The political fragmentation of Central Germany (with the exception of the Electorate of Saxony) into small and micro states by various divisions of inheritances also led to a very diverse organ landscape. The unifying element, which nevertheless sets Central Germany apart from other areas, was the reformation, which gave these Lutheran heartlands their denominational, but also church music unity.
A large number of slightly different personal styles of the organ builders in the individual territories had to meet a uniform and very ambitious goal: to create instruments, on which the specific Lutheran organ chorale could be presented as well as solo concerts, but also the accompaniment and complement of larger vocal and instrumental ensembles. An organ builder had to compose gravitic and penetrating overall sounds as well as lovely and graceful individual voices and those that were suitable for accompaniment of soloists or ensembles as well as for the replacement of missing orchestral instruments. The profile of the organs was therefore shaped by a variety of musical requirements that did not always seem compatible at first glance.
This had many effects on the design and construction of the organs. Many even smaller instruments had two or more manuals, and often its divisions were to be combined in one large case (including the pedal registers). Building separate parapet positives, or pedal towers based on North German models was controversial, as the space on the galleries was needed for singers and instrumentalists. Therefore, the second manual pipes were placed in a upper or (more rarely) a chest positive; the organ cases therefore often required a lot of space upwards and their sounds seem literally to descend from "heaven".
In many respects, Central Germany as an organ landscape is also a reflection of its geographical position between north and south, east and west. South German and Old Austrian influences (especially via Bohemia and Silesia) such as the preference for certain colours and mixtures including thirds encountered North German elements such as the expansion of the pedal with high solo stops, also suitable for solo use.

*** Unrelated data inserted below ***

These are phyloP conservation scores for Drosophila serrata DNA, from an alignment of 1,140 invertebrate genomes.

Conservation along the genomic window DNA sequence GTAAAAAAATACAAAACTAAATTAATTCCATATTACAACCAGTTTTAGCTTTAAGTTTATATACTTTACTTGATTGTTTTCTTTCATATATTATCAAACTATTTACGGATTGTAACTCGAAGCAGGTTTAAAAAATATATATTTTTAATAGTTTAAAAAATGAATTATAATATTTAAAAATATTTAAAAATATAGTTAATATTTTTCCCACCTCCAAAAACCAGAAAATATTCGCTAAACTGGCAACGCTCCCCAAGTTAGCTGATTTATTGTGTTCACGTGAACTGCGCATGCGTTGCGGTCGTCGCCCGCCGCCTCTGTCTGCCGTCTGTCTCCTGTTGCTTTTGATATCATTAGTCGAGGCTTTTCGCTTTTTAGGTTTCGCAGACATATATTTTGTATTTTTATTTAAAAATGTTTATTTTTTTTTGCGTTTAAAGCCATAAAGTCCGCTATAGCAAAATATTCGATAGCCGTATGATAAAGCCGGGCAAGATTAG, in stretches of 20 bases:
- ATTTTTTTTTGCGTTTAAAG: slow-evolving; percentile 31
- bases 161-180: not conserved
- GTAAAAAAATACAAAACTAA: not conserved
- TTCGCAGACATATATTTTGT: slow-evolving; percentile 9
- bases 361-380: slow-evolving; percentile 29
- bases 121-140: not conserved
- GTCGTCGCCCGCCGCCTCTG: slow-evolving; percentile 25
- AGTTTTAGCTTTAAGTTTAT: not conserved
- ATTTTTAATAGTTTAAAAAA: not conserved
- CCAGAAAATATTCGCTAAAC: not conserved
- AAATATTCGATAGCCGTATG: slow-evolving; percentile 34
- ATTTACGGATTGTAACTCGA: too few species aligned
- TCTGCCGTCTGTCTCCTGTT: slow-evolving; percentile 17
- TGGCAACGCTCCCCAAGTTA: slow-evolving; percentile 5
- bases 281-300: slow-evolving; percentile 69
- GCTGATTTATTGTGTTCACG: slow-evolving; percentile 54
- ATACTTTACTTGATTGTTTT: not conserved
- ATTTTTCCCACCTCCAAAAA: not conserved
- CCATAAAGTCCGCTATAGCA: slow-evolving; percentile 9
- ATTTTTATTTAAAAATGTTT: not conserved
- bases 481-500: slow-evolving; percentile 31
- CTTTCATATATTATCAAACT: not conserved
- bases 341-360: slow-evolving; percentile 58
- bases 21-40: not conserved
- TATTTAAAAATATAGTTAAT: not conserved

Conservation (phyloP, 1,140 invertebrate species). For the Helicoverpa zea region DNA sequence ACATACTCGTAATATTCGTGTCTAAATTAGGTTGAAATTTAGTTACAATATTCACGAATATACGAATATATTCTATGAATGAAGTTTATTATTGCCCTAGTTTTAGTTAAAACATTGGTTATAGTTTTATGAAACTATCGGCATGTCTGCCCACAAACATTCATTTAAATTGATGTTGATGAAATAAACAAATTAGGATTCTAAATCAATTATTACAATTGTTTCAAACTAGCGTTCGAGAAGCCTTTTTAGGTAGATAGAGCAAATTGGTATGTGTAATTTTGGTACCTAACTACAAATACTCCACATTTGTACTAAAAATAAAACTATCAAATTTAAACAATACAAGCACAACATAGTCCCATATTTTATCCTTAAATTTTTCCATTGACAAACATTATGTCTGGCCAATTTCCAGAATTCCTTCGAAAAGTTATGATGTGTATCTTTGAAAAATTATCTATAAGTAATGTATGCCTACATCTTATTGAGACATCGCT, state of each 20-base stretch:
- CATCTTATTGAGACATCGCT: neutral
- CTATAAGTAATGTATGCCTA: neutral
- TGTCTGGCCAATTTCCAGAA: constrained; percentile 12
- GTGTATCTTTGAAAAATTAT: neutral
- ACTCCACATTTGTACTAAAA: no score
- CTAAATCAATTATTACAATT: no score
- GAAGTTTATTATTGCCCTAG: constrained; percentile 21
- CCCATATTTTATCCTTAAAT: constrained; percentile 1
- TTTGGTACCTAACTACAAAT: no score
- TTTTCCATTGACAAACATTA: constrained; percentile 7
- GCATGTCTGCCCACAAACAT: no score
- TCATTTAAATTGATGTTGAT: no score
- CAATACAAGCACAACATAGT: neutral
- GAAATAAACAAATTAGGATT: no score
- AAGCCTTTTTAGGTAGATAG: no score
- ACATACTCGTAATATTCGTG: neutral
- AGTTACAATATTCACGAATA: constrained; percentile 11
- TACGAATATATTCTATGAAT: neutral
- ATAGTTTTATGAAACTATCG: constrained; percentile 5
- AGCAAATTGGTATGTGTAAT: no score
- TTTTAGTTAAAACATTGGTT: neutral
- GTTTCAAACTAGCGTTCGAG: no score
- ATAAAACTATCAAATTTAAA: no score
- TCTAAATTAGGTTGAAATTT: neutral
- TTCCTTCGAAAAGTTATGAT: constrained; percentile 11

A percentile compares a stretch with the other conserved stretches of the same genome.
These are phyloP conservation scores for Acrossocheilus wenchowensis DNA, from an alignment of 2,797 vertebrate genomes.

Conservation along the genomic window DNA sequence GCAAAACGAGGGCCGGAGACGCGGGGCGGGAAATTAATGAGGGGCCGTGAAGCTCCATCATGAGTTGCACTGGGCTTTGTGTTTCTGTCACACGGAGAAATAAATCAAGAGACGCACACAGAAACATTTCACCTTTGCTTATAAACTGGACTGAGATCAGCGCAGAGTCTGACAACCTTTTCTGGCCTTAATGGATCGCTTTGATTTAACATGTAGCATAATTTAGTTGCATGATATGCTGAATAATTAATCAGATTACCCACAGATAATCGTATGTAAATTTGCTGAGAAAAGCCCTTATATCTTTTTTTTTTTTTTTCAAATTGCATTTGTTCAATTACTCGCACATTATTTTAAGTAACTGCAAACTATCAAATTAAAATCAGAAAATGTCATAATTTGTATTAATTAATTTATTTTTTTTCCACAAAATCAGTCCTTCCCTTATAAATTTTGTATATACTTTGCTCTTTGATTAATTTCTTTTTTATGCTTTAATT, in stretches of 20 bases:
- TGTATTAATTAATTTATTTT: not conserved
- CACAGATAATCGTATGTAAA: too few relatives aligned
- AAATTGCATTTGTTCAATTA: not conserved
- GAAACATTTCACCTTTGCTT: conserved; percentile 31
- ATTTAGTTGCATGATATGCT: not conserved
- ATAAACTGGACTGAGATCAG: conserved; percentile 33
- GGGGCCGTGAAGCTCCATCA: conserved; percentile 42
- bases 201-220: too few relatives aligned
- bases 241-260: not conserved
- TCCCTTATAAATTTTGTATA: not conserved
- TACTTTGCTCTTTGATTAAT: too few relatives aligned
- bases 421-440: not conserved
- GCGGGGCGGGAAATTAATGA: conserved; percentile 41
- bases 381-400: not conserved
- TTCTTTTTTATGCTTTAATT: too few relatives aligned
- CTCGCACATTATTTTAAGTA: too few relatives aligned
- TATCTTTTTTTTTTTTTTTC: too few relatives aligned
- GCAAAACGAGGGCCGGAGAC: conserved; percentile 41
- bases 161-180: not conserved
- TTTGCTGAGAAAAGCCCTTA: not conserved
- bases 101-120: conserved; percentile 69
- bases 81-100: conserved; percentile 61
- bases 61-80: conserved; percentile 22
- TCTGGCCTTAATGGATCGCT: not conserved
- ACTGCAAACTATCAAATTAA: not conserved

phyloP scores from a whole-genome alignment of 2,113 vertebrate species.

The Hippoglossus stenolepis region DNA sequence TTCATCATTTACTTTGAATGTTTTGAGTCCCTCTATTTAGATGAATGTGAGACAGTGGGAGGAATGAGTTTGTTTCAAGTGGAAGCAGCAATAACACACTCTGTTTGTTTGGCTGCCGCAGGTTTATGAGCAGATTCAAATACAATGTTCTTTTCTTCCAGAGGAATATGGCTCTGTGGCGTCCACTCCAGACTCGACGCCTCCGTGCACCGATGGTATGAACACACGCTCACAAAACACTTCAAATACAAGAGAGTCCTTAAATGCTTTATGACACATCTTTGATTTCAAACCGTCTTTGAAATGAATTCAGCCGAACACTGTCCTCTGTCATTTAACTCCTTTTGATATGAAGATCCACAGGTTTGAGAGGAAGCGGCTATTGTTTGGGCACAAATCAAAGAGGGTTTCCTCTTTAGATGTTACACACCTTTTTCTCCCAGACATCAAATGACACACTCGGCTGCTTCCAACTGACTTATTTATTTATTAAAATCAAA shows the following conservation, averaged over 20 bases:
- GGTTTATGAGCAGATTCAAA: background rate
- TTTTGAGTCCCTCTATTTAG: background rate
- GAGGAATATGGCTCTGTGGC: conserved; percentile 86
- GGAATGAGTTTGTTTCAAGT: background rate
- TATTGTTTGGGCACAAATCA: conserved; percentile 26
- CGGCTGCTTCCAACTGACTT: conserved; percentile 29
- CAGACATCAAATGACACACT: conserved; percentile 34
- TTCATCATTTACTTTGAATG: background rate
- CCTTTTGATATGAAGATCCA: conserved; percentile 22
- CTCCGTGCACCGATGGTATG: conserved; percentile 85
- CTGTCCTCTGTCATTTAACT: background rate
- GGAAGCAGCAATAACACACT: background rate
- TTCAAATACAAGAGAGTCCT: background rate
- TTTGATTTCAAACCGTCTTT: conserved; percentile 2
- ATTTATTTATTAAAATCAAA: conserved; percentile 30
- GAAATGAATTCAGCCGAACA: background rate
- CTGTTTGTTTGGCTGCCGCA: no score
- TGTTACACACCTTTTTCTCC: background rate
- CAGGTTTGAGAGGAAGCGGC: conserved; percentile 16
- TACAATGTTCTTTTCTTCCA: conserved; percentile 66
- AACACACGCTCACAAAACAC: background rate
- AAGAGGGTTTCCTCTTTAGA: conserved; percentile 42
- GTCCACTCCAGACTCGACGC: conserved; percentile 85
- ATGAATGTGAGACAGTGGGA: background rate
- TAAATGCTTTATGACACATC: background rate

In Saxony, the Silbermann workshop dominated organ building in the 18th century with its particularly close family relations to Alsace. Thus many French features (Cornett following the French model, 4' reeds in the pedal, free rank of thirds) entered Saxon organs. The sound of the Silbermann organs, for example in Freiberg or Dresden, formed again a model for direct and indirect Silbermann students.
The organs of Central Germany are of particular interest to posterity. In the search for the "Bach organ", many of the important instruments were discussed as models for the interpretation of Bach’s works. But it should not be overlooked how diverse and different in detail the works of those masters were, whether by Silbermann, Hildebrandt or Trost, and that it was precisely for this diverse organ landscape that they established such a rich range of musical possibilities. Therefore, the well-intentioned search for the ideal and typical Bach organ is probably in vain in the future as it was in the past.
© Greifenberger Institut für Musikinstrumentenkunde | email@example.com